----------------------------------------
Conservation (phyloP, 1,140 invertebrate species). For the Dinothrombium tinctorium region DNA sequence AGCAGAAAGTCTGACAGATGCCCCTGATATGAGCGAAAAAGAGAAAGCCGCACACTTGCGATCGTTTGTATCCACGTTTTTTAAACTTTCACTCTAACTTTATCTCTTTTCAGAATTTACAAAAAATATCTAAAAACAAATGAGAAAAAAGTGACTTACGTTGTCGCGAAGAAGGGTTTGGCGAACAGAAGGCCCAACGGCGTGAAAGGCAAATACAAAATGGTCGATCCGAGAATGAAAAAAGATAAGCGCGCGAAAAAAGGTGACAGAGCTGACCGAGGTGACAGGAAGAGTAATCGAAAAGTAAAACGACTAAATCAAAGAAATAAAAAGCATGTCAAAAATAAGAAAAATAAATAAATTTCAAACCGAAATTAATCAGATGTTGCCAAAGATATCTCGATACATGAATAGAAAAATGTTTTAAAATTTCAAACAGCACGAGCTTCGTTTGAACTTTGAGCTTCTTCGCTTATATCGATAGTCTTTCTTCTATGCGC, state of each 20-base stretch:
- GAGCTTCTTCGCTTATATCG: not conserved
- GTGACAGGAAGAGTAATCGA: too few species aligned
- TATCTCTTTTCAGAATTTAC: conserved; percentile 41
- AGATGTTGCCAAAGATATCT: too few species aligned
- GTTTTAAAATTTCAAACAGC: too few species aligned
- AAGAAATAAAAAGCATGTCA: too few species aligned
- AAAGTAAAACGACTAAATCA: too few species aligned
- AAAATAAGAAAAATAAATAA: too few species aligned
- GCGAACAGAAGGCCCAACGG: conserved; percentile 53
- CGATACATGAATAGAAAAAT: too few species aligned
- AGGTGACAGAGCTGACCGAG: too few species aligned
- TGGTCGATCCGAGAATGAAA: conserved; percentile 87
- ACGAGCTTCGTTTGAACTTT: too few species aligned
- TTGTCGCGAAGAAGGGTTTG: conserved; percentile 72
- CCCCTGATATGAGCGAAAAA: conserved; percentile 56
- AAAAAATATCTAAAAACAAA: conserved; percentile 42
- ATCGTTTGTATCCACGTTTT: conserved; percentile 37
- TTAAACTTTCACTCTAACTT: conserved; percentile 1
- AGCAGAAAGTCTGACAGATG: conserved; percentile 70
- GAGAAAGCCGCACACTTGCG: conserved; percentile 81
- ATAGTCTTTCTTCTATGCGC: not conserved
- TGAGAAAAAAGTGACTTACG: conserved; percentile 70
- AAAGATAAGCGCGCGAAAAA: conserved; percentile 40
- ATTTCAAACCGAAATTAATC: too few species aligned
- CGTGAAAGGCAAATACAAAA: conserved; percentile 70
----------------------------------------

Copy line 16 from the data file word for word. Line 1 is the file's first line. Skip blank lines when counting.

- CCCCTGATATGAGCGAAAAA: conserved; percentile 56